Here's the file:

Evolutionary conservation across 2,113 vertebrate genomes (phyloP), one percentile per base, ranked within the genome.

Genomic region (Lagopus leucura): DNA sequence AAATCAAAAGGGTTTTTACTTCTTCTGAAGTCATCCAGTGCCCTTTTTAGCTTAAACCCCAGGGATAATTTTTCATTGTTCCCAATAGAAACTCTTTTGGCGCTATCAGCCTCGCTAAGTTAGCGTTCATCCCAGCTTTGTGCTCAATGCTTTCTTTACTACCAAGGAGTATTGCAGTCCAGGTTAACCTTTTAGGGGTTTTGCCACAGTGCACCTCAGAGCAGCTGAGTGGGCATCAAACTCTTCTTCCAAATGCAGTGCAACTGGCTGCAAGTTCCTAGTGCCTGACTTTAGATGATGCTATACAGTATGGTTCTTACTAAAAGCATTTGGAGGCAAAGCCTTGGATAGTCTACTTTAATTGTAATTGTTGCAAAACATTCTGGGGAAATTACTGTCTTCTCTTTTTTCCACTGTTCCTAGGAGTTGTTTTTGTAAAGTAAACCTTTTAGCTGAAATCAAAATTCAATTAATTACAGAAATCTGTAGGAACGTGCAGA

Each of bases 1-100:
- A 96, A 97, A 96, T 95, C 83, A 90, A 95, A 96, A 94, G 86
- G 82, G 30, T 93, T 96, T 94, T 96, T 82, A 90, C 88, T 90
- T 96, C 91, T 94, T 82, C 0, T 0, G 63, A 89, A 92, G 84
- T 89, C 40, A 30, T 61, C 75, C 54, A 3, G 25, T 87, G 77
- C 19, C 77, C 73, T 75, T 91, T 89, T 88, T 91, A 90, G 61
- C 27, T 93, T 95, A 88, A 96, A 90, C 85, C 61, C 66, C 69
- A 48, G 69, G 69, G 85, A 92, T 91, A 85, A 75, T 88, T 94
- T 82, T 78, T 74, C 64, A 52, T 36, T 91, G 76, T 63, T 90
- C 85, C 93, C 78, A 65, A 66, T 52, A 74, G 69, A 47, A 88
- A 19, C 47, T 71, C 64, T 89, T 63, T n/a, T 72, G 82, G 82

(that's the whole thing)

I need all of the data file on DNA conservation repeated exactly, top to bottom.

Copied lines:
Evolutionary conservation across 2,113 vertebrate genomes (phyloP), one percentile per base, ranked within the genome.

Genomic region (Lagopus leucura): DNA sequence AAATCAAAAGGGTTTTTACTTCTTCTGAAGTCATCCAGTGCCCTTTTTAGCTTAAACCCCAGGGATAATTTTTCATTGTTCCCAATAGAAACTCTTTTGGCGCTATCAGCCTCGCTAAGTTAGCGTTCATCCCAGCTTTGTGCTCAATGCTTTCTTTACTACCAAGGAGTATTGCAGTCCAGGTTAACCTTTTAGGGGTTTTGCCACAGTGCACCTCAGAGCAGCTGAGTGGGCATCAAACTCTTCTTCCAAATGCAGTGCAACTGGCTGCAAGTTCCTAGTGCCTGACTTTAGATGATGCTATACAGTATGGTTCTTACTAAAAGCATTTGGAGGCAAAGCCTTGGATAGTCTACTTTAATTGTAATTGTTGCAAAACATTCTGGGGAAATTACTGTCTTCTCTTTTTTCCACTGTTCCTAGGAGTTGTTTTTGTAAAGTAAACCTTTTAGCTGAAATCAAAATTCAATTAATTACAGAAATCTGTAGGAACGTGCAGA

Each of bases 1-100:
- A 96, A 97, A 96, T 95, C 83, A 90, A 95, A 96, A 94, G 86
- G 82, G 30, T 93, T 96, T 94, T 96, T 82, A 90, C 88, T 90
- T 96, C 91, T 94, T 82, C 0, T 0, G 63, A 89, A 92, G 84
- T 89, C 40, A 30, T 61, C 75, C 54, A 3, G 25, T 87, G 77
- C 19, C 77, C 73, T 75, T 91, T 89, T 88, T 91, A 90, G 61
- C 27, T 93, T 95, A 88, A 96, A 90, C 85, C 61, C 66, C 69
- A 48, G 69, G 69, G 85, A 92, T 91, A 85, A 75, T 88, T 94
- T 82, T 78, T 74, C 64, A 52, T 36, T 91, G 76, T 63, T 90
- C 85, C 93, C 78, A 65, A 66, T 52, A 74, G 69, A 47, A 88
- A 19, C 47, T 71, C 64, T 89, T 63, T n/a, T 72, G 82, G 82